Greenpeace Arctic expedition investigates effects of excess carbon dioxide in oceans

A groundbreaking, Greenpeace-supported experiment investigating how carbon dioxide (CO2) pollution threatens the world’s oceans with acidification, started today at the Arctic scientific base Ny-Ålesund, in Svalbard, 1,200km from the North Pole.

The experiment, the first of its kind, is being led by scientists from the German marine research institute IFM-GEOMAR ( Leibniz Institute of Marine Sciences ), with assistance from the Greenpeace ship ‘Esperanza’, as part of the Greenpeace Arctic Under Pressure Expedition [1].

“Increasing carbon dioxide pollution is causing the acidification of our oceans, threatening to damage or destroy fragile marine ecosystems,” said Greenpeace campaigner Frida Bengtsson, on board the ‘Esperanza’. “Like the climate crisis, human fingerprints are all over this looming disaster”.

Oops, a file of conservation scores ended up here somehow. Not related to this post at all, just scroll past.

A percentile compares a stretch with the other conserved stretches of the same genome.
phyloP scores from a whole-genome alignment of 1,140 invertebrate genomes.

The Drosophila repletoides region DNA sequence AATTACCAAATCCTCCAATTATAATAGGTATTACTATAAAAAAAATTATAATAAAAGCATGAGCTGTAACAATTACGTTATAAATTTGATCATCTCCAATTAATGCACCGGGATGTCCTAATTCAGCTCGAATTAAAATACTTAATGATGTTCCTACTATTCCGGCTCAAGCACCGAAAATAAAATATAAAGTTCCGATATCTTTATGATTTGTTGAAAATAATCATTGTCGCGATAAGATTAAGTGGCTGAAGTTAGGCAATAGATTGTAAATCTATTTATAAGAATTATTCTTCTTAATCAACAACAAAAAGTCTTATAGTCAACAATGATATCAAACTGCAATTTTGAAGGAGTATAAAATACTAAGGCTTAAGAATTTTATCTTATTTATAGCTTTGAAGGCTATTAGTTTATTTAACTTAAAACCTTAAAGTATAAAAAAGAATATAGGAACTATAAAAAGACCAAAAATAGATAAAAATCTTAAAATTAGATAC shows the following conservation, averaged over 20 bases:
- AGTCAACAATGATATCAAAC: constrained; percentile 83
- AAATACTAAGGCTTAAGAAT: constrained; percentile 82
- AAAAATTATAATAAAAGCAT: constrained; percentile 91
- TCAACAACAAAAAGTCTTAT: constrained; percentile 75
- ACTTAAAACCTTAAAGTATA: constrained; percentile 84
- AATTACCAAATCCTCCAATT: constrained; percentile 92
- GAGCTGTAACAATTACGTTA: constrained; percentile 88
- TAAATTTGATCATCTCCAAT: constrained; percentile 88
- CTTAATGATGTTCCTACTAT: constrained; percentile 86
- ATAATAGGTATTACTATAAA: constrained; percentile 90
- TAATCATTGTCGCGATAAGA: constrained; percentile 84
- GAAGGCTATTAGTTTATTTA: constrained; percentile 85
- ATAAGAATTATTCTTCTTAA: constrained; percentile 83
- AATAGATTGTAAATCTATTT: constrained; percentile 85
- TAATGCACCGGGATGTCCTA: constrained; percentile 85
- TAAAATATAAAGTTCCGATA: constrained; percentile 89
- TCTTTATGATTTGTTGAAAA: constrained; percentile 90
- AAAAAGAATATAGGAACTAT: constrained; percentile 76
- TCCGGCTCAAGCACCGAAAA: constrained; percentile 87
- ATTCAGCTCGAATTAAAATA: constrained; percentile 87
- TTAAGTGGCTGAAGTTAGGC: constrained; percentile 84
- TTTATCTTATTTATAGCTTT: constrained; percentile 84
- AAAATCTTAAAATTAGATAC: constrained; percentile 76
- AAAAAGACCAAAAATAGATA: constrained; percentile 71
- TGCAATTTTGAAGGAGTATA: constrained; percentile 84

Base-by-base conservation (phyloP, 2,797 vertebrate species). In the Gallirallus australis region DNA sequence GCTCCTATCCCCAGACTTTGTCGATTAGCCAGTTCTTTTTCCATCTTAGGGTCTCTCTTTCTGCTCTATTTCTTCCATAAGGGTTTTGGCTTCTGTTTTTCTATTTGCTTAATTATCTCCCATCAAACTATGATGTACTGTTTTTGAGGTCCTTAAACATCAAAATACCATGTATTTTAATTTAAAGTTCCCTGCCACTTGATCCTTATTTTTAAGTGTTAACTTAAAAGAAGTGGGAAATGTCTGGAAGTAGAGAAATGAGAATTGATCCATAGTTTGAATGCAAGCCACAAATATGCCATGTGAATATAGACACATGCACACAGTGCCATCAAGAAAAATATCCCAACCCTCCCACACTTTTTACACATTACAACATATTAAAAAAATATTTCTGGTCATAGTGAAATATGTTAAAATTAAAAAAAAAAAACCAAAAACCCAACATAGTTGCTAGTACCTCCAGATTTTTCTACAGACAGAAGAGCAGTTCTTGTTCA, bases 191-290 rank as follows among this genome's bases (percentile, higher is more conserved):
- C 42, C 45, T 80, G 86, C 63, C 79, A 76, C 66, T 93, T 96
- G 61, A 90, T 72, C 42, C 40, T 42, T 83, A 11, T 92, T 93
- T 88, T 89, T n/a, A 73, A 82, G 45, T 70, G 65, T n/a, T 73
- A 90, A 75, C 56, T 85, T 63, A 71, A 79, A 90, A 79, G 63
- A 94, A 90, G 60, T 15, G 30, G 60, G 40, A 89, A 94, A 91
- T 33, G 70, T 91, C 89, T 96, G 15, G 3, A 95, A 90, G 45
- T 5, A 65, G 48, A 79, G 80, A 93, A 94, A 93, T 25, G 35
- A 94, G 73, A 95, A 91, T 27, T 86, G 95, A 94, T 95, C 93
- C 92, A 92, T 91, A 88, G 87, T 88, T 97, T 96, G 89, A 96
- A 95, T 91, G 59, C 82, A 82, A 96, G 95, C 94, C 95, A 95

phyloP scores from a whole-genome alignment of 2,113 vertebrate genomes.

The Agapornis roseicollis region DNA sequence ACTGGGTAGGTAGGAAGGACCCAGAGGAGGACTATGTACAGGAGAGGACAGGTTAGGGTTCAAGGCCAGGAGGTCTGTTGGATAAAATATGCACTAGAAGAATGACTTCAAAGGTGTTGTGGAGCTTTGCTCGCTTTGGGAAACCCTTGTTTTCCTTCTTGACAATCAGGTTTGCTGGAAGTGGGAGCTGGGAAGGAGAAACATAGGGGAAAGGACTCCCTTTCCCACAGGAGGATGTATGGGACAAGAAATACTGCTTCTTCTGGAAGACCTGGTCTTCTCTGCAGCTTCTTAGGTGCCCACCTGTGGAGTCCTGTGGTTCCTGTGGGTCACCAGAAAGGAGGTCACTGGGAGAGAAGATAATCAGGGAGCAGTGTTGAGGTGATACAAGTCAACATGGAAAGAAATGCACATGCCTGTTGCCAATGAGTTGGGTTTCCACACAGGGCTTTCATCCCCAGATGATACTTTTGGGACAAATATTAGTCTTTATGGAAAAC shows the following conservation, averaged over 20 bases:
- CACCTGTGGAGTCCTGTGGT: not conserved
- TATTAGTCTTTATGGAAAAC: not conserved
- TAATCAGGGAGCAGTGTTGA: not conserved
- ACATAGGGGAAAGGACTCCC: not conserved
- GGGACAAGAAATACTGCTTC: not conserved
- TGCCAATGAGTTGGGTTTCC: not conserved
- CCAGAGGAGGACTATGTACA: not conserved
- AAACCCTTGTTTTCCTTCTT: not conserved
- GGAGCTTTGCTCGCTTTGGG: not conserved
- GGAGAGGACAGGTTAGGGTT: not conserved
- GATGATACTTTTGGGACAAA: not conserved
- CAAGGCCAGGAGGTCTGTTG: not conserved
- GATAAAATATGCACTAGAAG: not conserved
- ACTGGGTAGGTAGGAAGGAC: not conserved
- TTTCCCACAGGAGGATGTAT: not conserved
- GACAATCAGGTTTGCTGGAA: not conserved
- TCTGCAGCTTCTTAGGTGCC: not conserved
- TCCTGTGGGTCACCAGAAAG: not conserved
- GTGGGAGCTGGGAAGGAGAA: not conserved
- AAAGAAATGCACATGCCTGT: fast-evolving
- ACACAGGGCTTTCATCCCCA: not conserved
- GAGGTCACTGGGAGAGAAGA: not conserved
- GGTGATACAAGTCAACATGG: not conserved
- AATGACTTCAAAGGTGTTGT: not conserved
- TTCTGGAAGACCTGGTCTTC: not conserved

“Governments gathering in Bonn for the latest round of climate negotiations must add ocean acidification to the list of compelling reasons to agree a fair, ambitious and legally binding deal. We need to end our addiction to fossil fuels, and make immediate and substantial cuts to CO2 emissions,” she said.

Media Newswire, Full article.

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